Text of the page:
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Basketball coach steps down after 31 years

January 2, 2012
By Nik Zirounis , The Town Crier

It's not often the term legend can aptly be used to describe someone associated with high school athletics.

Yet when that person accumulates 546 wins as head coach at one high school over a 31 year period, legend is exactly the word that can be affixed to the name Ron Moschella. Win number 546 for the Boardman girls basketball head coach came in the team's first game this year on Nov. 29. Much to the surprise of many Boardman fans, that victory would be Moschella's last. On Dec. 20, Coach Moschella decided to step down as Boardman's bench boss, citing health concerns as the main reason.

Moschella was recently hospitalized and released due to an unspecific ailment, so the timing of his departure had more to do with that than the fact that his team is one of the youngest Spartan squads on record and is certainly in rebuilding mode. Boardman has lost six games in a row since that opening season win, including a 41-27 defeat at the hands of longtime rival Austintown Fitch on Dec. 19. Varsity assistant coach Jeff Hammerton was in charge of the Spartans in Moschella's absence that night and will assume the head coaching duties for the rest of this season on an interim basis. It is possible that Hammerton will be named head coach at the next school board meeting on Jan. 23.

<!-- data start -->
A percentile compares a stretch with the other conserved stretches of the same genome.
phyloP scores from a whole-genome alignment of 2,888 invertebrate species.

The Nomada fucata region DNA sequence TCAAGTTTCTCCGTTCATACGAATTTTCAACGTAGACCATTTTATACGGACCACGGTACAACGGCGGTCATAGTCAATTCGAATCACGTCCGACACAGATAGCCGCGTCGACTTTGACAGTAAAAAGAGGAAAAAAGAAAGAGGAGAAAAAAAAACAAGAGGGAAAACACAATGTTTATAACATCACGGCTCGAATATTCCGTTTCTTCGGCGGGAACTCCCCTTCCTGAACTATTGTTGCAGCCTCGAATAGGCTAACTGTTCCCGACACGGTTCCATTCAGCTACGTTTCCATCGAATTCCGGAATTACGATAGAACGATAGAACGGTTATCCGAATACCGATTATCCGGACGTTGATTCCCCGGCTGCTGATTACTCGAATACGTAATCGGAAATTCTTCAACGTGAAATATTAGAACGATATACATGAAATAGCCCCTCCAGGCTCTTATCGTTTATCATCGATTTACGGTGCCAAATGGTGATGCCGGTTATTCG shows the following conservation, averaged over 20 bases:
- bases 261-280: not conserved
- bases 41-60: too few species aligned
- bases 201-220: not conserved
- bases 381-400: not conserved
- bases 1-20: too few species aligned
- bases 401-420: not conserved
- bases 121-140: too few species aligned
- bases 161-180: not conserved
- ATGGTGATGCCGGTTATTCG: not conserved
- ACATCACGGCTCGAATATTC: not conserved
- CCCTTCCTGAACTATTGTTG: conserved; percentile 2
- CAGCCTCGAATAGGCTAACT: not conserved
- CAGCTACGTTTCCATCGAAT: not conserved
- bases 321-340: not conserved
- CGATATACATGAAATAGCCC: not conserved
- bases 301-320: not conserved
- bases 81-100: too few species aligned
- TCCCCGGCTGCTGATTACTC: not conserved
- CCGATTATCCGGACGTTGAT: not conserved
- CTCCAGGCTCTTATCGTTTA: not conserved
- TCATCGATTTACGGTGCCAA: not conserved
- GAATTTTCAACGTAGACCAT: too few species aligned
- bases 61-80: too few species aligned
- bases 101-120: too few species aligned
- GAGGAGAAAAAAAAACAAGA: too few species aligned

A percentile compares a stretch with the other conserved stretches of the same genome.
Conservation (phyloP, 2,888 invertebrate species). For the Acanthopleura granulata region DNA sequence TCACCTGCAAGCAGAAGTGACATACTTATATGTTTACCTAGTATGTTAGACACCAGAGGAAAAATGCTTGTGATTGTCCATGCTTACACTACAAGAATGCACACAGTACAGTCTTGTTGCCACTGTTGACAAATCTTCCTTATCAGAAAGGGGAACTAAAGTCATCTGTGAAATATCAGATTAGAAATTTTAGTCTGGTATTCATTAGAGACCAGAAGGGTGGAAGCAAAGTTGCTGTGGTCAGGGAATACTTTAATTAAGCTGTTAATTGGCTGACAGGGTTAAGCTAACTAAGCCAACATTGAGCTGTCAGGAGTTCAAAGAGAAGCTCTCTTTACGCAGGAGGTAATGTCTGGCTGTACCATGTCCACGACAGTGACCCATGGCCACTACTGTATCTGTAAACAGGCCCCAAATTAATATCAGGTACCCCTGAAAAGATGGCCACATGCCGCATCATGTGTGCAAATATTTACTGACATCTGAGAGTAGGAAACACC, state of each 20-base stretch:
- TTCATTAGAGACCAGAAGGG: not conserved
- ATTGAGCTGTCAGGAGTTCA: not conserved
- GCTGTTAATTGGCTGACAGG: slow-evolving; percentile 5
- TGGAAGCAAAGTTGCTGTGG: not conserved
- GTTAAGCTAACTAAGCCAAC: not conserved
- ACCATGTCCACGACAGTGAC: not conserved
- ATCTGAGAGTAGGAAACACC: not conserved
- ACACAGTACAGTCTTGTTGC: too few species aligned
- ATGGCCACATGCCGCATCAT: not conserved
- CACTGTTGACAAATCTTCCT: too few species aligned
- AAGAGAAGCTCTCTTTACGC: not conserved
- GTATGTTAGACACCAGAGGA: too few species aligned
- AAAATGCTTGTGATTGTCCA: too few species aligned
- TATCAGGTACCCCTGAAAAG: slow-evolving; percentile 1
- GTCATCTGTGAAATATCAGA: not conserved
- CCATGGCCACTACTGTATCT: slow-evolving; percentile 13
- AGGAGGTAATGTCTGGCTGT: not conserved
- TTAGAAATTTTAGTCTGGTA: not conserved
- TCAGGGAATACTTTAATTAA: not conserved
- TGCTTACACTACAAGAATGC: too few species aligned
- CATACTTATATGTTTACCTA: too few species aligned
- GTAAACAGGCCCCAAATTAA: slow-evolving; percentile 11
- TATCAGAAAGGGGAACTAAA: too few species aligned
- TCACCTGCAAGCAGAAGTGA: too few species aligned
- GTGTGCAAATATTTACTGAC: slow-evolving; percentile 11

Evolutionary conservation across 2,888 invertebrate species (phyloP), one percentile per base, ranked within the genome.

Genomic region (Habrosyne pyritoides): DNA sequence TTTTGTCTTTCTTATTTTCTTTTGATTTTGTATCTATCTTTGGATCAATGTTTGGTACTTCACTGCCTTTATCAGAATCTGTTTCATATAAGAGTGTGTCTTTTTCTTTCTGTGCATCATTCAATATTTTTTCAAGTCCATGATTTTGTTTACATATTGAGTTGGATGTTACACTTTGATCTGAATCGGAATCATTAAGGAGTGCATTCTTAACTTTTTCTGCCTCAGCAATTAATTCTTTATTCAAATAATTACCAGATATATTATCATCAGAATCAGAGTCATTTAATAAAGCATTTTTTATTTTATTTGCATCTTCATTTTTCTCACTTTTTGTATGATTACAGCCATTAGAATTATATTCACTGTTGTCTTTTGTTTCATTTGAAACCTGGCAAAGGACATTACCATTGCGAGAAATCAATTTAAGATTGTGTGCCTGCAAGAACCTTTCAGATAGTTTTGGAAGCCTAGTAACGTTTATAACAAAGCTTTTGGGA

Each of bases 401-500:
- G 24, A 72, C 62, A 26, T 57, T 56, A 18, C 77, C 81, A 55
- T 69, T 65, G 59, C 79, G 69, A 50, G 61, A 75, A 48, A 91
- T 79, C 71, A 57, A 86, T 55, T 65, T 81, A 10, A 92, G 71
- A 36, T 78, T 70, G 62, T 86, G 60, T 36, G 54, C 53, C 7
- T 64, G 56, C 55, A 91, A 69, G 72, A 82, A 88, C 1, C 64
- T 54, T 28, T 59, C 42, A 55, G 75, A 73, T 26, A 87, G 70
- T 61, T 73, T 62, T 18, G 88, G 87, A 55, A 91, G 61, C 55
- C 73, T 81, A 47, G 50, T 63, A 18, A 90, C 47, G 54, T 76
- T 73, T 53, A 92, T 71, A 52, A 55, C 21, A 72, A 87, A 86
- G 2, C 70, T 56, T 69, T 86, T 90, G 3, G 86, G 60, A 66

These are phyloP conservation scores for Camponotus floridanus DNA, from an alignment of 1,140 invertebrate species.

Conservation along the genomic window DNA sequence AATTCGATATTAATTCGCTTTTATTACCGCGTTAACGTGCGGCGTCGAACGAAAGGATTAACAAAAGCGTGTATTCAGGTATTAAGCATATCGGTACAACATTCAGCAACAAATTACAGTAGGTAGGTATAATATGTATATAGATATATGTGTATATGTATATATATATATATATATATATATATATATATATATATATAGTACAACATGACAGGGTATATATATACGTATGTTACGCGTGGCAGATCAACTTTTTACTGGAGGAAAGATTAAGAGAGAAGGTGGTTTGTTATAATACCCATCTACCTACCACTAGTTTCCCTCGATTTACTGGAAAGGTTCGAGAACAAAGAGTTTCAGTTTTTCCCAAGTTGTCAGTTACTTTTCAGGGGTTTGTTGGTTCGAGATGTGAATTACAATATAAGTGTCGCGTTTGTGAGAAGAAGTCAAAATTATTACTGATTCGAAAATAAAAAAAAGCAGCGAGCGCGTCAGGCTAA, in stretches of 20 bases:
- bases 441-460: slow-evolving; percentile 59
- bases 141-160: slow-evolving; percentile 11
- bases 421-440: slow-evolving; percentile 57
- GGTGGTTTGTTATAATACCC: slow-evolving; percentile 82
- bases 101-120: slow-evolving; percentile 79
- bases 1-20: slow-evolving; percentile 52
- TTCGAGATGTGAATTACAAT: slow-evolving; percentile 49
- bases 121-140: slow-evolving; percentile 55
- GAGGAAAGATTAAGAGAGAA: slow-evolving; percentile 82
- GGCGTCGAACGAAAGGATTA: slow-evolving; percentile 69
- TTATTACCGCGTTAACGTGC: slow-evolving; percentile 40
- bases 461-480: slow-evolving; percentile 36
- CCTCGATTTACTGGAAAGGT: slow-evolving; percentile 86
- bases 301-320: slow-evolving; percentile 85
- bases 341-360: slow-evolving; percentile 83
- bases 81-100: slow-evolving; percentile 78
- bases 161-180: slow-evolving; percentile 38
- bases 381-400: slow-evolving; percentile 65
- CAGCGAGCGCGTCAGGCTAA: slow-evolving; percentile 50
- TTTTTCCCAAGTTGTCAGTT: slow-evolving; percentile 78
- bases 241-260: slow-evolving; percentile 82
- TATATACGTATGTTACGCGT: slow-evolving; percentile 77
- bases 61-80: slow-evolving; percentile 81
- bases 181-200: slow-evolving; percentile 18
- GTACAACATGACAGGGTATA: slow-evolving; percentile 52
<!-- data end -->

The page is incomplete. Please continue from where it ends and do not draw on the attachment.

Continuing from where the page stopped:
Article Photos

Photo from Town Crier archives
Ron Moschella

If Hammerton remains as head coach heading into next season, the size of the shoes he will have to fill are Shaquille O'Neal-like. Moschella ranks as the ninth-winningest head coach for girls basketball in Ohio. Under Moschella's watch, the Lady Spartans advanced to the state Final Four both in 2005 and 2008. Although he never captured a state title, the veteran coach was still a winner because he always made sure his program was run the right way.

Boardman athletic director Dave Smercansky verified that Moschella was indeed relinquishing his coaching duties, but he has yet to officially submit his resignation in writing. Smercansky said he was shocked when he heard the news, but realized the timing was correct due to the above-mentioned health problems.

"Ron's resignation caught everyone by surprise," wrote Smercansky in an email. "He had to do what was best for himself, his family and the girls basketball program. Coach Moschella realized he could not give 100 percent to the program, and he was the type of coach that would only give 100 percent of his time and effort."

Despite being a fiery and highly exuberant figure on the bench, his girls always played cleanly and respected him dearly. One of the brightest moments for Moschella was when he got to coach his three daughters at Boardman, making the Lady Spartans a true family outfit.

"Coach Moschella was the most caring and loving person you would ever meet," Smercansky said. "His passion for his kids could not be measured. Despite his sideline mannerisms, which to the general public's eyes were unacceptable, the kids truly loved him."

That love did not stop on the bench at Lady Spartans' basketball games either. Odds were if you went to any Boardman athletic event over the past 30 years, you would find Moschella as animated as if he was in the middle of coaching his own team to a Final Four appearance.

"Ron had every student and athlete at heart," said Smercansky. "You would see him supporting all the kids. He would come to any of those kids' defense at any time."

Now all of those kids and the entire faculty at Boardman can throw their support towards Ron Moschella. While they're at it, they can wish him a restful and happy retirement too. After all, isn't that what legends deserve?



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